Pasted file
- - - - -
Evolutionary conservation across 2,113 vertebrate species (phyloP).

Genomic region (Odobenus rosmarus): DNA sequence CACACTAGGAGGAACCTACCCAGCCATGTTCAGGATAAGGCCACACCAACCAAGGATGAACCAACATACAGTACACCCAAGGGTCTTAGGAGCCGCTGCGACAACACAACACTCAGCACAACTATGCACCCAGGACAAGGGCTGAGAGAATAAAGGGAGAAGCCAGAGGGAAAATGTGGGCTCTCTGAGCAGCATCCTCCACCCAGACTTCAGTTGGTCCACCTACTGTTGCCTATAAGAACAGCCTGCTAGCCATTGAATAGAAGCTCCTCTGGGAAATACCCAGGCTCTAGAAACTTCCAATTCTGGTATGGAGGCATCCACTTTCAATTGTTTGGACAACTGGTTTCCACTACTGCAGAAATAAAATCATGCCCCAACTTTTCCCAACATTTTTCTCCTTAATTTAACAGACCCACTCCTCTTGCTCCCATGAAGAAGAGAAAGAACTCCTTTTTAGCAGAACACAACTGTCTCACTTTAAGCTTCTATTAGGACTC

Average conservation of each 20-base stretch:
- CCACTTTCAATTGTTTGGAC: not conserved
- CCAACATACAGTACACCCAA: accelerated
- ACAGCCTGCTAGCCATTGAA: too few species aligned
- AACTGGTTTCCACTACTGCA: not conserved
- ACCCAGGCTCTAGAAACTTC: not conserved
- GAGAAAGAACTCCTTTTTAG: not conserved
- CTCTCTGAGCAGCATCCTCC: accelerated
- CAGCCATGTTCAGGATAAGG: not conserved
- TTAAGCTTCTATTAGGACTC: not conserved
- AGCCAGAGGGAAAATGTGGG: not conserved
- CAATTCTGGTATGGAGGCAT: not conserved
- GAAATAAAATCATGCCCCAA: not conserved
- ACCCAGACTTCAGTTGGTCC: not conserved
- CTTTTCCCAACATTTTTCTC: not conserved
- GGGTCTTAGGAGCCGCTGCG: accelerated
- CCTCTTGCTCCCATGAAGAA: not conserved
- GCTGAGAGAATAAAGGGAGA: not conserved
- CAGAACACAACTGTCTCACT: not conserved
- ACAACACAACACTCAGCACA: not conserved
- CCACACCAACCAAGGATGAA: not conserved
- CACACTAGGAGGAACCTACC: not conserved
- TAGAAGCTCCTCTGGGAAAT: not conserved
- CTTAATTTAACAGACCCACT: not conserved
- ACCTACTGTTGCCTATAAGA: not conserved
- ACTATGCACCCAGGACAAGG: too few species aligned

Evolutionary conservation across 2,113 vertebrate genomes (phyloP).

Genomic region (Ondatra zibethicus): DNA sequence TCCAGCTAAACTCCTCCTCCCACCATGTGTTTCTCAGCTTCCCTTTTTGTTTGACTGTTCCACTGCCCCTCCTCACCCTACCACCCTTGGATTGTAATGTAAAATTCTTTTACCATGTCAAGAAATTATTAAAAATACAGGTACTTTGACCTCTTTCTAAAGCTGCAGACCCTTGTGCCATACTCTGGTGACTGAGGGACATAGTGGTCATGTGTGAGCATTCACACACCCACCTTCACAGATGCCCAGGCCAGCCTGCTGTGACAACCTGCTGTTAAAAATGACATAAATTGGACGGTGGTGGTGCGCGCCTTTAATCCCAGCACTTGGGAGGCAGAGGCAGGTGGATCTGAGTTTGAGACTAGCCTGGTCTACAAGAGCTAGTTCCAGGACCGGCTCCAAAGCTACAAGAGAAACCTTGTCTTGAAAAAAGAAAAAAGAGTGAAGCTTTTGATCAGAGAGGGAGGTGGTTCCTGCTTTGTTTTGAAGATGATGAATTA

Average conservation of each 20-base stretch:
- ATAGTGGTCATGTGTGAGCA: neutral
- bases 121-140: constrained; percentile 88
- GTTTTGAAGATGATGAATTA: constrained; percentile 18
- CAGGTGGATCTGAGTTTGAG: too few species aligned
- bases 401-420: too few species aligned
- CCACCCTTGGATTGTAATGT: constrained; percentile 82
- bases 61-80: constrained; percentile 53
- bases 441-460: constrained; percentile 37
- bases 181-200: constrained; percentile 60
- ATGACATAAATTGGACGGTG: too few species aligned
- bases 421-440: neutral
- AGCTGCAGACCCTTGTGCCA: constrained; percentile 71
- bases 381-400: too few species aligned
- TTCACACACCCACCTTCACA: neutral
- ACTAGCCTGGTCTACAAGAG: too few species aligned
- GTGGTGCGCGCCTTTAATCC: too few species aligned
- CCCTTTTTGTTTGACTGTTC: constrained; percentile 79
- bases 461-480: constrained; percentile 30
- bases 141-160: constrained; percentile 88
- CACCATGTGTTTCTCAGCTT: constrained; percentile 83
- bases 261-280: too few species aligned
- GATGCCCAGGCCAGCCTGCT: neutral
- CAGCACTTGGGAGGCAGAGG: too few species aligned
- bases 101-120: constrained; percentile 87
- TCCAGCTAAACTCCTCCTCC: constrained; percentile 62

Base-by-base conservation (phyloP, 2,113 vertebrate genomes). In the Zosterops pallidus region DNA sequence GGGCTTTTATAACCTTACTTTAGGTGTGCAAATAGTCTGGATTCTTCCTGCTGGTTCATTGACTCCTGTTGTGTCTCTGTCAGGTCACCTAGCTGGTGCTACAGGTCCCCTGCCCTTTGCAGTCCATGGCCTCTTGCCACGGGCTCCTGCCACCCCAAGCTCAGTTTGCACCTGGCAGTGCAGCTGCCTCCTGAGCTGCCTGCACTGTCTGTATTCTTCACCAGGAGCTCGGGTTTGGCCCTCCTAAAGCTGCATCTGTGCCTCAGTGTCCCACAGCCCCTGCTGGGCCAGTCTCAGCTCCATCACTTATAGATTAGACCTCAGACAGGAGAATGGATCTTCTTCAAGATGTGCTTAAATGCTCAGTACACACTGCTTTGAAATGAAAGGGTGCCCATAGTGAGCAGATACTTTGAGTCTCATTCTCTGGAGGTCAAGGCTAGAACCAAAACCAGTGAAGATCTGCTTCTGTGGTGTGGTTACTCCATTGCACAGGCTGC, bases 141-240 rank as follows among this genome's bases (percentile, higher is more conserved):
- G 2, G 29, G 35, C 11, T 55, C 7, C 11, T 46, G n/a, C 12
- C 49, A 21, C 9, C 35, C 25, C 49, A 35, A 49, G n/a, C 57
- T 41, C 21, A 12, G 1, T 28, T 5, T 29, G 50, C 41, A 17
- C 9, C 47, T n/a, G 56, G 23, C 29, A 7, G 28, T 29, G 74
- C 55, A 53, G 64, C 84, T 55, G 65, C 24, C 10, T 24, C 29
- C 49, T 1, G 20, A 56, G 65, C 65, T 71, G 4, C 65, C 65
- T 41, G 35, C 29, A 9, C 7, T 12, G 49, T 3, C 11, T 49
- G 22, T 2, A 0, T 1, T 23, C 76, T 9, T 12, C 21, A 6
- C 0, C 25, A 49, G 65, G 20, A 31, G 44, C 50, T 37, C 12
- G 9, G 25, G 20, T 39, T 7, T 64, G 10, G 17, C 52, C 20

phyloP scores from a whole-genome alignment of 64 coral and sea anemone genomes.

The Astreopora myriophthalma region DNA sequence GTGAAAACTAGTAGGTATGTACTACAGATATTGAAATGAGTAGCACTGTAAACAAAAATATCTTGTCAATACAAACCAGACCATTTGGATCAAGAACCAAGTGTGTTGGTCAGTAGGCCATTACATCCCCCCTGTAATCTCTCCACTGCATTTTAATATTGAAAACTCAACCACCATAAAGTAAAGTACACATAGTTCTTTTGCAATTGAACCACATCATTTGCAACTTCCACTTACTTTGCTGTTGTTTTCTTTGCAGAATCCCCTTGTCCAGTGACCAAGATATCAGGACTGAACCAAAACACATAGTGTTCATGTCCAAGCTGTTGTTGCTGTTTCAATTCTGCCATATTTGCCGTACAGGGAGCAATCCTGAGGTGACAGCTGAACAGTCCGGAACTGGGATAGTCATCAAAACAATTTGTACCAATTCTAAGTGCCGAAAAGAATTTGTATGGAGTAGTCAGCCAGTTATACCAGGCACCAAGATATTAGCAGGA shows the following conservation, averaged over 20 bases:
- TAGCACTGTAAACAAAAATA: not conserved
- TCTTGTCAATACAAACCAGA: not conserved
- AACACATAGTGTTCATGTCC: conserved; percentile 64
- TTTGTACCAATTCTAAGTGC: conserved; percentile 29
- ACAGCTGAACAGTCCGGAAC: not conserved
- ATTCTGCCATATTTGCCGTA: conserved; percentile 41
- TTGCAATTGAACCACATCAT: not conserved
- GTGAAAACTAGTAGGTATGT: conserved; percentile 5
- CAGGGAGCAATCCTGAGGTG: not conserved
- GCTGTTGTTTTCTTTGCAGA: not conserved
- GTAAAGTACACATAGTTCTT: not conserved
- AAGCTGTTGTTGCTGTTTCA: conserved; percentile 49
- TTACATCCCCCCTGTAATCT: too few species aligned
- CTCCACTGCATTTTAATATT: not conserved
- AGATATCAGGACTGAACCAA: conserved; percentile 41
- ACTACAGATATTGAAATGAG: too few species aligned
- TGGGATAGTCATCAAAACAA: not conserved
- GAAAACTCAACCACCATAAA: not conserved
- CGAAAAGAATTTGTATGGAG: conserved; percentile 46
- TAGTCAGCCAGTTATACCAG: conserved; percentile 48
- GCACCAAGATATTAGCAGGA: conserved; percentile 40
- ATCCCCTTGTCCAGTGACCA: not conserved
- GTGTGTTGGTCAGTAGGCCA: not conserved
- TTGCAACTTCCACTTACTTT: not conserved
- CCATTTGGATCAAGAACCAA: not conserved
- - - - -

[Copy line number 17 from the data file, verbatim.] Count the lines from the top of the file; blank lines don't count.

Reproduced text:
- CTTTTCCCAACATTTTTCTC: not conserved